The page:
Results from the next stage of this project, which will involve analyzing the intensity of the visual stimuli that were recorded, will be presented at an upcoming meeting of the Spanish Neurological Society. The team also plans to assess television broadcasts in other European countries.
To read the poster summarizing the initial findings, click here.
What does it take to put regulations in place that protect consumers from visually induced seizures? A lot, it turns out.
The characteristics of specific sequences and images that provoke seizures are essentially agreed upon by researchers. They have been incorporated by a UN agency–the International Telecommunication Union–into safety guidelines for flash rate, flash involving red wavelengths, and in some guidelines, high-contrast patterns. Any government, standards body, production company, game developer, or educational institution can adopt them without needing to develop expertise in photosensitive epilepsy.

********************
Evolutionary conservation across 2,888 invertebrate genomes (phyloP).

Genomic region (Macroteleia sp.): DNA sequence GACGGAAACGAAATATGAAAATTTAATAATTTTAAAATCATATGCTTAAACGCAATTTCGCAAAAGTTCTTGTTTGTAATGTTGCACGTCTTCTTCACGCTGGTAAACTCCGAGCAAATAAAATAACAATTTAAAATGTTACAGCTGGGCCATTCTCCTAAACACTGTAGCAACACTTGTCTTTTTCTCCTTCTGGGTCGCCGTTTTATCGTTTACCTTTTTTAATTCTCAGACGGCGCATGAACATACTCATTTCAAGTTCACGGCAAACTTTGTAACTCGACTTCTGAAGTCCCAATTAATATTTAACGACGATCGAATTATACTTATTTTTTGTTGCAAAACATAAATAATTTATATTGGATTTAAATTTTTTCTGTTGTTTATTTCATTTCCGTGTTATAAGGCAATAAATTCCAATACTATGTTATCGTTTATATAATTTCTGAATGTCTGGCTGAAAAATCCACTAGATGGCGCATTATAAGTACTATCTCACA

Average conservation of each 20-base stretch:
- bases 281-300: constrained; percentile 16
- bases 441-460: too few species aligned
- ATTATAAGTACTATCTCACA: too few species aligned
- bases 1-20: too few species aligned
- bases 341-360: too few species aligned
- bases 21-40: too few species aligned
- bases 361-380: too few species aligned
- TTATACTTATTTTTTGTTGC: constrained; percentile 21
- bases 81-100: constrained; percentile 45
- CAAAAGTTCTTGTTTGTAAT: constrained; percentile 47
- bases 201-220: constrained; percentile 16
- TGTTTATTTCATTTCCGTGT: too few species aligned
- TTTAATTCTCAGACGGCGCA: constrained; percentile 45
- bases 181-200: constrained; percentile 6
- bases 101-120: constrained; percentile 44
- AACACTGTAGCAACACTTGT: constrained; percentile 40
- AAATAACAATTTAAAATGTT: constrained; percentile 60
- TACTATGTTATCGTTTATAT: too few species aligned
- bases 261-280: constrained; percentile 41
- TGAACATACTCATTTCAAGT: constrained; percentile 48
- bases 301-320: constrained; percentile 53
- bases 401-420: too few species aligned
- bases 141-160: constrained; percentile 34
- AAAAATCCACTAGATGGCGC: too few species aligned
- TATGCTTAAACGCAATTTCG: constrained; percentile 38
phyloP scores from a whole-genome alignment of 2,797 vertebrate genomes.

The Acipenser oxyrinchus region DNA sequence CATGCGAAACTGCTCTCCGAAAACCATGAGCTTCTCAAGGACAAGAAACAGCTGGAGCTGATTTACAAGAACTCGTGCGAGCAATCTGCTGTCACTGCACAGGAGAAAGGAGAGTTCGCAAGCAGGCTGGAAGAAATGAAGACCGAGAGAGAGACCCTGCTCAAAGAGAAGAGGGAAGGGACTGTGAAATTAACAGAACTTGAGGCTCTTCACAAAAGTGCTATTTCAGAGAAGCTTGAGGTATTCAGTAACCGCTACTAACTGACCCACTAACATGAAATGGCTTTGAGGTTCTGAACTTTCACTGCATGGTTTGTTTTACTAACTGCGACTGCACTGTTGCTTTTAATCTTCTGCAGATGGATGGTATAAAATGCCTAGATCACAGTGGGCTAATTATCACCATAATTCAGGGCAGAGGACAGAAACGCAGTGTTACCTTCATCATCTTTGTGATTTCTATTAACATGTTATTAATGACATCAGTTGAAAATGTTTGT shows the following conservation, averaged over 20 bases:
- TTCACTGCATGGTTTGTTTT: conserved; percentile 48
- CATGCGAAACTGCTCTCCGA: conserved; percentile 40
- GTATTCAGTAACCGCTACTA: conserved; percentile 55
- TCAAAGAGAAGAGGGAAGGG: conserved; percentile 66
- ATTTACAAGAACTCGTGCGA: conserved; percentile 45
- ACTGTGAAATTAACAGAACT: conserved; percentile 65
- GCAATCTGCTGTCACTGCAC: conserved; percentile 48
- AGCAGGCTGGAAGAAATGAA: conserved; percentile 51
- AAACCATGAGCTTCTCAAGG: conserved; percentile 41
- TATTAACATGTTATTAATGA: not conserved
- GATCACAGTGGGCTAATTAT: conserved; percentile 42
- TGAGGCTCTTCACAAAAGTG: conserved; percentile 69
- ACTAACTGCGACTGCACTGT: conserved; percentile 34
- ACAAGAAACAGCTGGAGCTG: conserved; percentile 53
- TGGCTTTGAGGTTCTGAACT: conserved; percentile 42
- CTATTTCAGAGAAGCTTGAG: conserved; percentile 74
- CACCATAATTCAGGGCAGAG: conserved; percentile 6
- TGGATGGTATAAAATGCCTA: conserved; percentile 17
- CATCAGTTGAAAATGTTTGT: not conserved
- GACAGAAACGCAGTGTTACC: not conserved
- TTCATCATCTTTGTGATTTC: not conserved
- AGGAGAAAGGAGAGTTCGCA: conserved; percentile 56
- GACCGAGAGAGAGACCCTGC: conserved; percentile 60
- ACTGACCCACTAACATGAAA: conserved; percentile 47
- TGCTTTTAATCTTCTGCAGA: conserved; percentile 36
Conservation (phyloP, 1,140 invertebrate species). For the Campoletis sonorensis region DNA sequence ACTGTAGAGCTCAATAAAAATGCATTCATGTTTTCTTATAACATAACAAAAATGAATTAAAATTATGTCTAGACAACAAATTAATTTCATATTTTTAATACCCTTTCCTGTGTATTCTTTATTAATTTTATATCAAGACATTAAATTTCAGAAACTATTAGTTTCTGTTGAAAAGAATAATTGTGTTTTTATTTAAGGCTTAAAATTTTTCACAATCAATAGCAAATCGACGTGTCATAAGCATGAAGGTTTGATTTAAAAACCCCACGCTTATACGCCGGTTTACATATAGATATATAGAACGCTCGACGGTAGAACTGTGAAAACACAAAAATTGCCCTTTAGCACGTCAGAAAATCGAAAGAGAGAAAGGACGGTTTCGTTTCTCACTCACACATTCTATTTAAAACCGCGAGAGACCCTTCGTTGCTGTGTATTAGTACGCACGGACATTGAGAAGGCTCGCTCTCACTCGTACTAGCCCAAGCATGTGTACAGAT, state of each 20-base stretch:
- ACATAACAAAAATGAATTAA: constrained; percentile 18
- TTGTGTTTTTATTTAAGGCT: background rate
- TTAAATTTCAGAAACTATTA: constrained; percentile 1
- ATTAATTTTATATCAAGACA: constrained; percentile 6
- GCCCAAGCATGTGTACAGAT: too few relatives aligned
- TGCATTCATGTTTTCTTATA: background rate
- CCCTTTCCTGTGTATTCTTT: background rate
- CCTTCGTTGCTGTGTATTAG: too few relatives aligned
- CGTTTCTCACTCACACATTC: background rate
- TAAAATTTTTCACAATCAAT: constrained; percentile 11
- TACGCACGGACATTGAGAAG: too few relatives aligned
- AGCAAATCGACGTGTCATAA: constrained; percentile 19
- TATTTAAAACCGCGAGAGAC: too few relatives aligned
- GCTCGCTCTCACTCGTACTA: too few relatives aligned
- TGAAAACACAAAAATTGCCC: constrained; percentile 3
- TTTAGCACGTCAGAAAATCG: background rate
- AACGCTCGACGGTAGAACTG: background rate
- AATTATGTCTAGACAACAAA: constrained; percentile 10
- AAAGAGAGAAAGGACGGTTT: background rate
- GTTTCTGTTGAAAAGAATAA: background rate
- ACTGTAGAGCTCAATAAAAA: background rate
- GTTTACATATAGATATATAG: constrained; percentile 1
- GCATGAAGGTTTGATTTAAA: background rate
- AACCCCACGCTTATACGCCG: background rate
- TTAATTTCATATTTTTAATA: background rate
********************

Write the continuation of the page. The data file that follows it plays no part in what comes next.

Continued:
The World Wide Web Consortium (WC3) is the international group that produces standards that enhance Web usability for all types of applications. Within WC3, the Web Accessibility Initiative (WAI) develops Web Content Acessibility Guidelines, which extend the Web’s capabilities to people with a variety of disabilities. Its Guidelines for protection of people with photosensitive seizures are based on the guidelines for flash and red flash that are now mandatory for UK television broadcasts.
I love the clear wording of Guideline 2.3: “Do not design content in a way that is known to cause seizures.”
The WCAG standards have been adopted by about a dozen countries for government, and in some cases, other public websites.